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5 best practices for data destruction your St. Petersburg company must adopt

A destroyed hard drive and various tools can be seen in the background.

Businesses in the thriving St. Petersburg community maintain a lot of private, crucial and sensitive information—and much of it exists on outdated documentation that’s marked for destruction. But whether through carelessness or malicious intent, a lot of that data gets into the hands of compromising entities before it gets to the shredder.

To prevent the legal and ethical complications that arise from data breaches, St. Petersburg companies need to ensure their data destruction process is air-tight, thorough, and all-inclusive. Here are five policies regarding data destruction that every business should adopt.


1. Limit access

Most data breaches don’t begin with outside entities hacking into your system or breaking into your confidential files—rather, they typically come from inside the office.

These incidents are often the result of mistakes, not necessarily nefarious intentions of sneaky employees. Directives regarding confidentiality are misunderstood, documents are left exposed on desks or in public places, or private details inadvertently get blurted out. It’s human error, and it happens. Of course, you also may have disreputable or disgruntled workers who think they have something to gain, but it’s important to remember that accidents take place too.

For that reason, it’s best to keep the number of eyes and hands on your company’s data to a minimum at the outset. The group that handles, observes, and executes shredding and data destruction should be especially small.


2. Include every scrap

Every bit of paper, physical or virtual, potentially bears confidential information. This includes obvious candidates like spreadsheets, reports, and meeting notes. But it could also include seemingly innocuous, small items, like post-its with phone numbers, scratch pads with informal calculations—even outdated employee manuals, event calendars, or takeout restaurant menus.

It might seem like overkill, but best practice dictates that you include every scrap possible in your shredding policy. Even if the chances that they include privileged information are remote, just one overlooked piece of paper can cause irreparable damage. Shred ‘em all.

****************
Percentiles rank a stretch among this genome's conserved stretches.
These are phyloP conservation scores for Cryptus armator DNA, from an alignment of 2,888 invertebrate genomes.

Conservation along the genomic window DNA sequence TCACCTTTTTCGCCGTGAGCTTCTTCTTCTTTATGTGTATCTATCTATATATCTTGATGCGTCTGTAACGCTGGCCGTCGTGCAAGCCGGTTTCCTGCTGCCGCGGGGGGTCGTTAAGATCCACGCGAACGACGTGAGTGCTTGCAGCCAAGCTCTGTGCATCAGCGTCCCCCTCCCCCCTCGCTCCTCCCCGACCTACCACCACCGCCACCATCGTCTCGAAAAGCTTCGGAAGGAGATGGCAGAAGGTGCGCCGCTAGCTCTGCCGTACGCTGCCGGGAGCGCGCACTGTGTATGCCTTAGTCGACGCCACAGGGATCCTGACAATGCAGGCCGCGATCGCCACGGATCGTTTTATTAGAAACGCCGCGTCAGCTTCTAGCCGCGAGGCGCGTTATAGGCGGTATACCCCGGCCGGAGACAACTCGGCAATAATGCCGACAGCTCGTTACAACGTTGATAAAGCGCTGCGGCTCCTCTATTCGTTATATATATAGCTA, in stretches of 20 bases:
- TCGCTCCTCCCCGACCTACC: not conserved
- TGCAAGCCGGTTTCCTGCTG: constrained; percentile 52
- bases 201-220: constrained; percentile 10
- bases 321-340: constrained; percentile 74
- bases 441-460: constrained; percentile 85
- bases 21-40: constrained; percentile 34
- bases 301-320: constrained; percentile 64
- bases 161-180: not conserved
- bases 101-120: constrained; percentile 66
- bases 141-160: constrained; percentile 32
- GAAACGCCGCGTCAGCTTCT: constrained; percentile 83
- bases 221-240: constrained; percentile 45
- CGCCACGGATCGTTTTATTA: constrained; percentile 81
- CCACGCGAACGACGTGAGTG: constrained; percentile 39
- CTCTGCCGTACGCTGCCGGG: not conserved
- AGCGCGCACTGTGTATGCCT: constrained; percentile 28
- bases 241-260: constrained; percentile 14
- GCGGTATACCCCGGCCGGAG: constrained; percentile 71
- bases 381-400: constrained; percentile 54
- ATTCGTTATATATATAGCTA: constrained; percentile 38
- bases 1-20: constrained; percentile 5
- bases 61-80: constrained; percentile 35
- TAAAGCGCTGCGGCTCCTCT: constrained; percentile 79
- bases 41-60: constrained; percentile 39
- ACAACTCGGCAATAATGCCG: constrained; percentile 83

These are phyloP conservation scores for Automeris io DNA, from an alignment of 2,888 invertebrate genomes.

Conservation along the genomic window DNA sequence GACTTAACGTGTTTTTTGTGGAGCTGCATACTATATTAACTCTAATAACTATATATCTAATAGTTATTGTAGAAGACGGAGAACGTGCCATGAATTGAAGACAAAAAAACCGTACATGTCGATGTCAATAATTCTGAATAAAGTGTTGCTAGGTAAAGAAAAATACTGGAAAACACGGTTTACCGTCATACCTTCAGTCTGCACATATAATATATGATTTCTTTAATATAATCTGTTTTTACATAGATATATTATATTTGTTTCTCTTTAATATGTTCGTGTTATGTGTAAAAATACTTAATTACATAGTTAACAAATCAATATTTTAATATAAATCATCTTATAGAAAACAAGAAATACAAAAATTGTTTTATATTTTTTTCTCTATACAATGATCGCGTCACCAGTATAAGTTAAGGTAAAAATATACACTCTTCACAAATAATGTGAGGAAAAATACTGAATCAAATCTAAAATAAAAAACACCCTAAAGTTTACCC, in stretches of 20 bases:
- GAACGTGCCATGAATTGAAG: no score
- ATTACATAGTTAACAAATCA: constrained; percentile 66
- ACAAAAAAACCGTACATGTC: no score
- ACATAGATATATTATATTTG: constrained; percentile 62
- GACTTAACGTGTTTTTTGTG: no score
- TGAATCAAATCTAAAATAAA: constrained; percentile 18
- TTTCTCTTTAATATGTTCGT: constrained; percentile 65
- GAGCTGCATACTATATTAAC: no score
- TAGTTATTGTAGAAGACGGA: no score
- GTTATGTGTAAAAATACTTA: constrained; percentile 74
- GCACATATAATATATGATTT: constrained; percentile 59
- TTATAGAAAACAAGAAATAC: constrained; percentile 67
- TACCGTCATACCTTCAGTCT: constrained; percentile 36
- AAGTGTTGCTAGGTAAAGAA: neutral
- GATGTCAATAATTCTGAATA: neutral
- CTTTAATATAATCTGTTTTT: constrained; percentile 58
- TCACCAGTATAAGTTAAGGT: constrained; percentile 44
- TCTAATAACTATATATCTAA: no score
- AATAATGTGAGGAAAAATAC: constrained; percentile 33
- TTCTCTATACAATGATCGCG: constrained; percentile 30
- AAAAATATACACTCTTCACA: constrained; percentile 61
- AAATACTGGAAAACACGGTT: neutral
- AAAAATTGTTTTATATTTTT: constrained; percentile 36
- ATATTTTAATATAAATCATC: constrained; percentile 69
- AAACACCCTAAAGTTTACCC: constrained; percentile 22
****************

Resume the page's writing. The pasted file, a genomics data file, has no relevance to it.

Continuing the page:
3. Don’t give away old technology

There’s a lengthy list of old computer equipment that companies no longer employ in any meaningful capacity: CD-ROMs, DVDs, magnetic tape, printers, and those practically prehistoric floppy disks and hard drives. What’s the harm in letting these devices go home with employees and saving them from the shredder?

Plenty. Just because an old form of digital storage can no longer be easily extracted doesn’t mean it’s impossible. Whatever remaining scraps of digital data remaining on outdated equipment can still be mined by people with enough know-how and time on their hands. No matter how inaccessible old tech might seem, it needs to be destroyed—hardware, software, and all.


4. Keep a regular shredding schedule (and stick to it)

The longer a pile of sensitive documents sticks around, the bigger it gets, the more inconvenient it becomes, and the harder it is to know when data thieves steal from it. That’s why a shredding program is best served by a frequent destruction schedule, one that keeps the accumulation rate down and makes organization easier.

Make shredding an ingrained part of your weekly (or more) office maintenance routine, and always make sure it gets done at the prescribed time.


5. Maintain destruction records

In many areas, destroying sensitive data is a legal requirement to maintain privacy and confidentiality. It’s important enough that a company may even face an information audit to prove that they’ve sufficiently gotten rid of data. Just like in tax audits, getting through this process is much easier if you provide the proper documentation.

Keep all records of your shredding and data destruction activities. A shredding company can provide you an official certificate of destruction that verifies your deletion activities to all legal entities—make sure you get one, scan it into your digital records, and keep the physical copy on file.


ShredQuick helps companies in the St. Petersburg area through each step of data destruction. Our experts can help you build and execute removal strategies that will keep your business in order and limit your legal exposure. Contact ShredQuick to find out how they can help.

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